Kim de LaatPhD Graduate Kim de Laat published an article in the Sociological Forum analyzing musical form and content in the American recording industry. The article explores processes of innovation and diversity within the industry during the emergence of digital technology, from 1990-2009. De Laat argues that the ways in which types of innovation and diversity interact have broad implications for cultural production and reception.

Kim de Laat obtained her PhD in Sociology from the University of Toronto in 2017 and is currently a postdoctoral fellow at the Institute for Gender + the Economy at the University of Toronto’s Rotman School of Management. Her research examines the interplay between culture, work, and organizations.

We have posted the article citation and abstract below. The full article is available through the University of Toronto Library Portal here.

de Laat, Kim. 2014. “Innovation and Diversity Redux: Analyzing Musical Form and Content in the American Recording Industry, 1990–2009.” Sociological Forum, 29(3):673-697.

Using the American recording industry as a case study, this article analyzes innovation and diversity concurrently and outlines the analytical purchase gained from doing so; examines the effects of performer incumbency and combinatorial role patterns, thereby offering an empirical application of the “role as resource” perspective (Baker and Faulkner 7); and provides data on an underexplored era in which the emergence of digital technology has had wide‐ranging repercussions. Regressing measures of innovation (form) and diversity (content) on incumbency status and combinatorial role patterns reveals that innovation and diversity operate through distinct collaborative patterns. New artists are found to be carriers of musical innovation, and while performing artists with autonomy over the roles of songwriter and producer are more likely to be progenitors of musical diversity, innovation emerges from role specialization. Artistic roles and performer attributes, moreover, come together in particular ways to influence diversity and innovation depending on the environmental context. Post compact disc (CD) format era, innovation wrought by producer specialization is predominant, but the music is devoid of diversity. I conclude by arguing that the manner in which configurations of diversity and innovation interact has implications both for cultural production and reception.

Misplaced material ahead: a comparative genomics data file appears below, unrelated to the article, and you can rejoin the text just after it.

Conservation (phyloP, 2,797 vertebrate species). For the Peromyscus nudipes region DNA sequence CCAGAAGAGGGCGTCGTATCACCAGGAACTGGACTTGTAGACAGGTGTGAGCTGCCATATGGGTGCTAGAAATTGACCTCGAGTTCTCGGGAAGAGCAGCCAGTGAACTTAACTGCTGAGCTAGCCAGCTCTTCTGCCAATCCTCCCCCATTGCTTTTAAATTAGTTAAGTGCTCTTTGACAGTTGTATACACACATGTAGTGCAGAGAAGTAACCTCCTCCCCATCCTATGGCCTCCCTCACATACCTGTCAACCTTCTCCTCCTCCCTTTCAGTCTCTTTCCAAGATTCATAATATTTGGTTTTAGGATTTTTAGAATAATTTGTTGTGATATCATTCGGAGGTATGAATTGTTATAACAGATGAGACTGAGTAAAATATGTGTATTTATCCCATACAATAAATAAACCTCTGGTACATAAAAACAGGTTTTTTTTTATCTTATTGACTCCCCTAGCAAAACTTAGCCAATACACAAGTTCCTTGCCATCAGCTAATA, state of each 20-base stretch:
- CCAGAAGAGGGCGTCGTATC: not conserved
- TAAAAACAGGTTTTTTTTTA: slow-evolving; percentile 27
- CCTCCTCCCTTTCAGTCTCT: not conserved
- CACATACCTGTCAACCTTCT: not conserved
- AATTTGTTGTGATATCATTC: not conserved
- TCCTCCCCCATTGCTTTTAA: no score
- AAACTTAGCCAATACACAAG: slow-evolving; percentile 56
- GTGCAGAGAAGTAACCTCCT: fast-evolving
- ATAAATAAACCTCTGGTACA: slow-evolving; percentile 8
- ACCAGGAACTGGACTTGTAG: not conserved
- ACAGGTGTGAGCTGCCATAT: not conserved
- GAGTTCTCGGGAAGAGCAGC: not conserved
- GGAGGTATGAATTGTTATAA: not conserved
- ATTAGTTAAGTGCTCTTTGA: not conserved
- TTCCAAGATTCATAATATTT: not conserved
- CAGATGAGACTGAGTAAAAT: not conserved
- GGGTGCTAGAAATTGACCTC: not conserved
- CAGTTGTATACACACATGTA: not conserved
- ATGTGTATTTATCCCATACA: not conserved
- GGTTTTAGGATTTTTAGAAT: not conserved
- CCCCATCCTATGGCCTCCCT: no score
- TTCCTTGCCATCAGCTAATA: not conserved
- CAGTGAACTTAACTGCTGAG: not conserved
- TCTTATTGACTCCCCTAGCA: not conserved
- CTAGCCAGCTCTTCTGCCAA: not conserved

Read the full article here.

PhD Graduate Kim de Laat and Professor Judith Taylor on Feminist Internships and Political Activism

Kim de LaatPhD Graduate Kim de Laat and Professor Judith Taylor published an article in Feminist Formations that examines the effect of the institutionalization of the women’s movement on younger generation’s perceptions of political activism. Through interviews conducted with university students who participated in “feminist internships”, the authors find that “progressive social-movement organizations” can negatively affect students’ perceptions of the viability of social change and activism.

Judith Taylor is a Professor of Sociology at the University of Toronto, jointly appointed to the Women and Gender Studies Institute. Her research interests include feminist activism, neighbourhood community organizing, and social change-making within public institutions. Kim de Laat obtained her PhD in Sociology from the University of Toronto in 2017 and is currently a postdoctoral fellow at the Institute for Gender + the Economy at the Rotman’s School of Management at the University of Toronto. She studies the interplay between culture, work, and organizations.

We have posted the article citation and abstract below. The full article is available through the University of Toronto Library Portal here.

Taylor, Judith and Kim de Laat. 2013. “Feminist Internships and the Depression of Political Imagination: Implications for Women’s Studies.” Feminist Formations 25(1):84-110.